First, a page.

The lack of a permanent home is an obvious problem that homeless people deal with every day. But many of them also deal with constant discrimination resulting from their status – from the city, from law enforcement, and perhaps especially from fellow citizens.
Homeless people are consistently marginalized, passed up for the few employment opportunities that come their way, and targeted for crime like theft and assault.
But an ordinance introduced in city council this past week seeks to squash the lack of basic human decency in dealing with homeless Jaxsons.
Ordinance 2018-308 was introduced last week by council member Katrina Brown. Brown has come under fire during her stint in city council for the taxpayer price tag of her family business’s bankruptcy proceedings, but she also represents a district which contains most of Jacksonville’s poorest neighborhoods – making her, at least in theory, an authority on the needs of the city’s most vulnerable residents.
The ordinance begins by addressing the existence of discrimination against homeless people by public agencies, the police, and fellow citizens, and asserts the goal of raising awareness and assuring that no human’s basic rights are trampled – regardless of their housing status.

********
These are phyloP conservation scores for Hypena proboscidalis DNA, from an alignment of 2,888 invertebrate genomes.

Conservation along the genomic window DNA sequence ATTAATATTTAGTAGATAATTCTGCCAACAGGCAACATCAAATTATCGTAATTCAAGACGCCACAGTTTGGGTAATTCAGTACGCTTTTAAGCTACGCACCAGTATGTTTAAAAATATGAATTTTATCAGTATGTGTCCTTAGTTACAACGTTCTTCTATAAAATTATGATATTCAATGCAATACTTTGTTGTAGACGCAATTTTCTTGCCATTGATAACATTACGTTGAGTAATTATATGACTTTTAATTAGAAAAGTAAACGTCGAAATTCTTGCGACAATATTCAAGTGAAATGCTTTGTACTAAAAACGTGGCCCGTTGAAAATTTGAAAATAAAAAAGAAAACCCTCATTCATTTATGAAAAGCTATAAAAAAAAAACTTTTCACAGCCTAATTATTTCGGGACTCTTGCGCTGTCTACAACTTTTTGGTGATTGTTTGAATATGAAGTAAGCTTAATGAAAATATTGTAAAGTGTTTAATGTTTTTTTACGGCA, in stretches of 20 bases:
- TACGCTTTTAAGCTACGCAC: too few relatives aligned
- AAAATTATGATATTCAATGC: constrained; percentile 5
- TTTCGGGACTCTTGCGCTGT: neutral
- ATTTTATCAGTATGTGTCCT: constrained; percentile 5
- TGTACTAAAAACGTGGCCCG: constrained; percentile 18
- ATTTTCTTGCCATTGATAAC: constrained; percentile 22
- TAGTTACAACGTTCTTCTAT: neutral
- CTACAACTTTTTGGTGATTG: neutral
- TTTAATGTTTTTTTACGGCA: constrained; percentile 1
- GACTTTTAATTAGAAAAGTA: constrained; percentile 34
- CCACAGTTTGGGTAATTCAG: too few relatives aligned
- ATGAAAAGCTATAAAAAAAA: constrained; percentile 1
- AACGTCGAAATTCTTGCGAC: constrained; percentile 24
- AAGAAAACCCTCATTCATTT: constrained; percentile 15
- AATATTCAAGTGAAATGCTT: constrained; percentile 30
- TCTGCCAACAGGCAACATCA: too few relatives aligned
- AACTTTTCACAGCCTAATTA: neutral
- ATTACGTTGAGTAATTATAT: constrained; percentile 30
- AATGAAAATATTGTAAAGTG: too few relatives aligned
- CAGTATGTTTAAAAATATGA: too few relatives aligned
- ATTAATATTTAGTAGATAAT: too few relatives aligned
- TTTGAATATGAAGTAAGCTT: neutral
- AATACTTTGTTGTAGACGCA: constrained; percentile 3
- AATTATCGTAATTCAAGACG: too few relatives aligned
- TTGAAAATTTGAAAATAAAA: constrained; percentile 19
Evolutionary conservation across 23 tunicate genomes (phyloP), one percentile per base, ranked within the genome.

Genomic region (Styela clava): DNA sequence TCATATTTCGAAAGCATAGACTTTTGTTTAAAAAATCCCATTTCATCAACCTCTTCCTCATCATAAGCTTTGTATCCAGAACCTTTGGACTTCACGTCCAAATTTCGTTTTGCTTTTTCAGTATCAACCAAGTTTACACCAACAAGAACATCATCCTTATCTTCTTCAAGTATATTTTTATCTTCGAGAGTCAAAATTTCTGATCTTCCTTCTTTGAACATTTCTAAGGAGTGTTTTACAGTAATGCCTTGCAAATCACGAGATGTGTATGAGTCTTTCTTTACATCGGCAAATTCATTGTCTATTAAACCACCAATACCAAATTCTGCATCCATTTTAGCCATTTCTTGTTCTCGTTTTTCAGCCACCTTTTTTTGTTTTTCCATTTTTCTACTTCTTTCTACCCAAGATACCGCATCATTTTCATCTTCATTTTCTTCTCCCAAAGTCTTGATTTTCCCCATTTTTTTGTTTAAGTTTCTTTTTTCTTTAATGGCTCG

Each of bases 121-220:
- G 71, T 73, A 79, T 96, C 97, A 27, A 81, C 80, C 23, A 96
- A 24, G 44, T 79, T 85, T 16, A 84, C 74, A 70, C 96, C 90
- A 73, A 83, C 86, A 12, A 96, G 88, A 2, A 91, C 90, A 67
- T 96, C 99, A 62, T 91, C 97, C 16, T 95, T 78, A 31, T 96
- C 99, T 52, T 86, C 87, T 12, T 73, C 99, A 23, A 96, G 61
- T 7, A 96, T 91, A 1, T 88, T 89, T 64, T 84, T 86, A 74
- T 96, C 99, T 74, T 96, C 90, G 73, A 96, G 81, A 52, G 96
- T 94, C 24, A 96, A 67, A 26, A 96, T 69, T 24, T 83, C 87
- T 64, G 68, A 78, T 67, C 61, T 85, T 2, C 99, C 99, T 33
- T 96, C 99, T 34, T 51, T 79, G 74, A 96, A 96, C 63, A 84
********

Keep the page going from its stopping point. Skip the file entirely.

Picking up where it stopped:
If ratified, the ordinance would guarantee the following rights to homeless individuals in Jacksonville:
- the right to move freely in public spaces including sidewalks, parks, etc.
- the right to be protected by law enforcement
- the right to occupy a legally-parked vehicle
- the right to practice religion in public
- the right to turn down offers of service at their own discretion (i.e., not being forced into an ER trip they can’t afford)
- the right to equal treatment by government agencies
- the right to freedom from discrimination by employers
- the right to receive quality emergency treatment/care
- the right to vote, and to receive the proper documents for voting
- the right to have personal and confidential records kept private
- the right to a reasonable expectation of privacy over personal property
This new “homeless bill of rights” would become the city’s standard operating procedure in its interactions with homeless individuals, and would be circulated to all city employees to promote awareness.
The ordinance will have to pass through the Rules Committee and the Neighborhoods, Community Services, Public Health and Safety Committee prior to a vote from council.
But if passed, it may be an important step in changing attitudes toward homeless people in Jacksonville from disgust and disdain to empathy and helpfulness.
What do YOU think about the Homeless Bill of Rights proposal? Let us know in the comments section below, or on social media!